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An architecture decision record (ADR) is a document which provide an important architectural decision records along with its context and consequences.

Scope of the ADR process

Project members should create an ADR for every architecturally significant decision that affects the software project or product, including the following:

  • Structure (for example, patterns such as microservices)
  • Non-functional requirements (security, high availability, and fault tolerance)
  • Dependencies (coupling of components)
  • Interfaces (APIs and published contracts)
  • Construction techniques (libraries, frameworks, tools, and processes)
  • Functional and non-functional requirements are the most common inputs to the ADR process.

What are the outcomes of ADRs target business:

  • They align current and future team members.
  • They set a strategic direction for the project or product.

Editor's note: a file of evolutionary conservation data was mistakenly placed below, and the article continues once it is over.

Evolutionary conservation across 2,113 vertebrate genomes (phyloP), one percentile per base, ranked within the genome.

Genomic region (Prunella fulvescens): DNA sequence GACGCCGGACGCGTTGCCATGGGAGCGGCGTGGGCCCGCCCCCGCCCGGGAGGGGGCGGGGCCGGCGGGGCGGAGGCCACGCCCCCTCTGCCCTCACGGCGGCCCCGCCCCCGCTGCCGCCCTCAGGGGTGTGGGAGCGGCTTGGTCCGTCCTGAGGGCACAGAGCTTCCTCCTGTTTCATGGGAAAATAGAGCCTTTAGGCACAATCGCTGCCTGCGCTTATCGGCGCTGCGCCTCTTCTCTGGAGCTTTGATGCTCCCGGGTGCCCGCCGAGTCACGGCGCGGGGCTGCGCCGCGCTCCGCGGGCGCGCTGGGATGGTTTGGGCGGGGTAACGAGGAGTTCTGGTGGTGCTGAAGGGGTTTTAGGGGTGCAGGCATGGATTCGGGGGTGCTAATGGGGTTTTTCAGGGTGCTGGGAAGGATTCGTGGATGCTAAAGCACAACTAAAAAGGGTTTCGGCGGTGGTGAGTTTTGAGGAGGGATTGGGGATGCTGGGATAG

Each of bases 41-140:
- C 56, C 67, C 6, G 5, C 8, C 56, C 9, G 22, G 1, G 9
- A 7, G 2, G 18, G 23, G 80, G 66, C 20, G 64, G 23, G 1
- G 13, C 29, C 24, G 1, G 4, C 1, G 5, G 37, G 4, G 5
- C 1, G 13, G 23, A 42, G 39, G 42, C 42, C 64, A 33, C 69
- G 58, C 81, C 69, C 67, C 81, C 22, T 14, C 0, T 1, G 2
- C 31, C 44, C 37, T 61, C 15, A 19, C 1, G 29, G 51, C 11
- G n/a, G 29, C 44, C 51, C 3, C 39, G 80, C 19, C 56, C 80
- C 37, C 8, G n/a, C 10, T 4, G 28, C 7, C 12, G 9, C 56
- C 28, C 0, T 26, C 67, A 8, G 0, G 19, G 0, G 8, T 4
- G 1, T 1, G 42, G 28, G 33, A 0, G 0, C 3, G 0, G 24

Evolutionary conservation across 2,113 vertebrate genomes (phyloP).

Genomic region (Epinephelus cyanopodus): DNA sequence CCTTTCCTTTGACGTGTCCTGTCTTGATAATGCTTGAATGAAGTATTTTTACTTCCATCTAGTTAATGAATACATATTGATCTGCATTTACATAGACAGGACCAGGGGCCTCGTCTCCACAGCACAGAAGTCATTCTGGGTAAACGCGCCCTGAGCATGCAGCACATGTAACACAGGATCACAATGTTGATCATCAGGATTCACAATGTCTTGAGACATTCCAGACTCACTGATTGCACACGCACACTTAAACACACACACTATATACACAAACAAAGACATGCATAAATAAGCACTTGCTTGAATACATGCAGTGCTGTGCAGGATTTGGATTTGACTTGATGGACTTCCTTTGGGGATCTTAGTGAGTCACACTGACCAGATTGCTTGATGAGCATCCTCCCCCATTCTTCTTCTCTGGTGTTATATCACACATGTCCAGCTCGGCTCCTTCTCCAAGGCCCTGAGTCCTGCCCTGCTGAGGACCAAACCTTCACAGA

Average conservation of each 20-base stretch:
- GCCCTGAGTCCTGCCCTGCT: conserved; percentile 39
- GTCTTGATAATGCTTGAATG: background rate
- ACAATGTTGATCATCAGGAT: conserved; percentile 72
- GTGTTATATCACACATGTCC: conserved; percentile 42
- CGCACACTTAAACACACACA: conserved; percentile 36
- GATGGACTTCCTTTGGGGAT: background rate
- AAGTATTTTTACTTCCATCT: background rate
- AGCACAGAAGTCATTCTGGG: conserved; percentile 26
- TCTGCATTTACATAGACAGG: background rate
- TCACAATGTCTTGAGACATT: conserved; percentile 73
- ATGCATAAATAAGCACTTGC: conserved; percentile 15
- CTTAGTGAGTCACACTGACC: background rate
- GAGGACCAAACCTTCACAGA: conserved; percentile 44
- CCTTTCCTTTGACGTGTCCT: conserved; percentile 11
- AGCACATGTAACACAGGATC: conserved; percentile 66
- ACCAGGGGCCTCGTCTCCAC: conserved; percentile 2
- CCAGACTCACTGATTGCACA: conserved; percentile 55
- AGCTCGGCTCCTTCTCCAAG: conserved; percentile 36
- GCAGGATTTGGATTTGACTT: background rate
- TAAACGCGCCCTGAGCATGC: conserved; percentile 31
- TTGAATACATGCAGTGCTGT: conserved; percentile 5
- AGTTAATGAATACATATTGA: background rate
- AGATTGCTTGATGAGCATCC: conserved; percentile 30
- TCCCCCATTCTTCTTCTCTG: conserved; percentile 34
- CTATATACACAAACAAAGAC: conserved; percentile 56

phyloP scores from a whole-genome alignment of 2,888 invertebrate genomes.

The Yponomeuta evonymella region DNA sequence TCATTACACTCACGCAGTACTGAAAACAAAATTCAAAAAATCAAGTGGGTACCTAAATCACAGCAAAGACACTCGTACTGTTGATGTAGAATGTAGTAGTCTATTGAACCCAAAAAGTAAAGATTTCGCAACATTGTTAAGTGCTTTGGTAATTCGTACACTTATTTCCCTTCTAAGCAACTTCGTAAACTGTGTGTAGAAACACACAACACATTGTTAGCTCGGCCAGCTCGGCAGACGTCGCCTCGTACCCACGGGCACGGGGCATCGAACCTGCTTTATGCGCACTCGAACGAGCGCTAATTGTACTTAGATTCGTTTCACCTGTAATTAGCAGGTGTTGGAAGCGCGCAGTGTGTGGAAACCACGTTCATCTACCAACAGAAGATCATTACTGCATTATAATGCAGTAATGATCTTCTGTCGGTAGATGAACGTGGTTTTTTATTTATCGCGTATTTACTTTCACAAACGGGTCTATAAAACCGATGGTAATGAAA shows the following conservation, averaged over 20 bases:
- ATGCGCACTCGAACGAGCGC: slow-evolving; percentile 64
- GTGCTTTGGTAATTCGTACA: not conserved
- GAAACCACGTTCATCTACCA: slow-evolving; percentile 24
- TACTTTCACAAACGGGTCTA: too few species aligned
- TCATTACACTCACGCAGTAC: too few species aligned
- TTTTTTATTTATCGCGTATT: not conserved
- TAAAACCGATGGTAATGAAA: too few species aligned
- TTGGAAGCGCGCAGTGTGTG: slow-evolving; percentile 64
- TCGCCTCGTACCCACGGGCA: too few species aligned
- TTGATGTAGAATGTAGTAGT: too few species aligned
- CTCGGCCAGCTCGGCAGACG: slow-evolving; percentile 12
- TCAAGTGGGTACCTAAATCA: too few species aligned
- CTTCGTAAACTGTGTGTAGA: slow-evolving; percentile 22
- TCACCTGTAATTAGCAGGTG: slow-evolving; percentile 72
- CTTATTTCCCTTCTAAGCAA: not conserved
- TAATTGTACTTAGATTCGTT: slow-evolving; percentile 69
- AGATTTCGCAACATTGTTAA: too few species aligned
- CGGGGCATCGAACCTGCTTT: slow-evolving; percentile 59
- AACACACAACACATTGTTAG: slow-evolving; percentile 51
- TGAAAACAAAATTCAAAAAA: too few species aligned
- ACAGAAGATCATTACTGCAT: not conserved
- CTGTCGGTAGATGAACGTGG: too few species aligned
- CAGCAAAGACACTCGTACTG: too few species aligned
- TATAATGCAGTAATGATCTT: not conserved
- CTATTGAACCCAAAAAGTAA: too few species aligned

• They avoid decision anti-patterns by defining a process to properly document and communicate architectural decisions.

How ADRs can help stakeholders to take the decision to inform future:

  • A collection of ADRs provide a hand-over experience and reference documentation.
  •  Team or project members use the ADR collection for follow-up projects and product feature planning.
  •  Being able to reference ADRs reduces the time required during development, reviews, and architectural decisions.
  •  ADRs also allow other teams to learn from, and gain insights into, considerations made by other project and product development teams.

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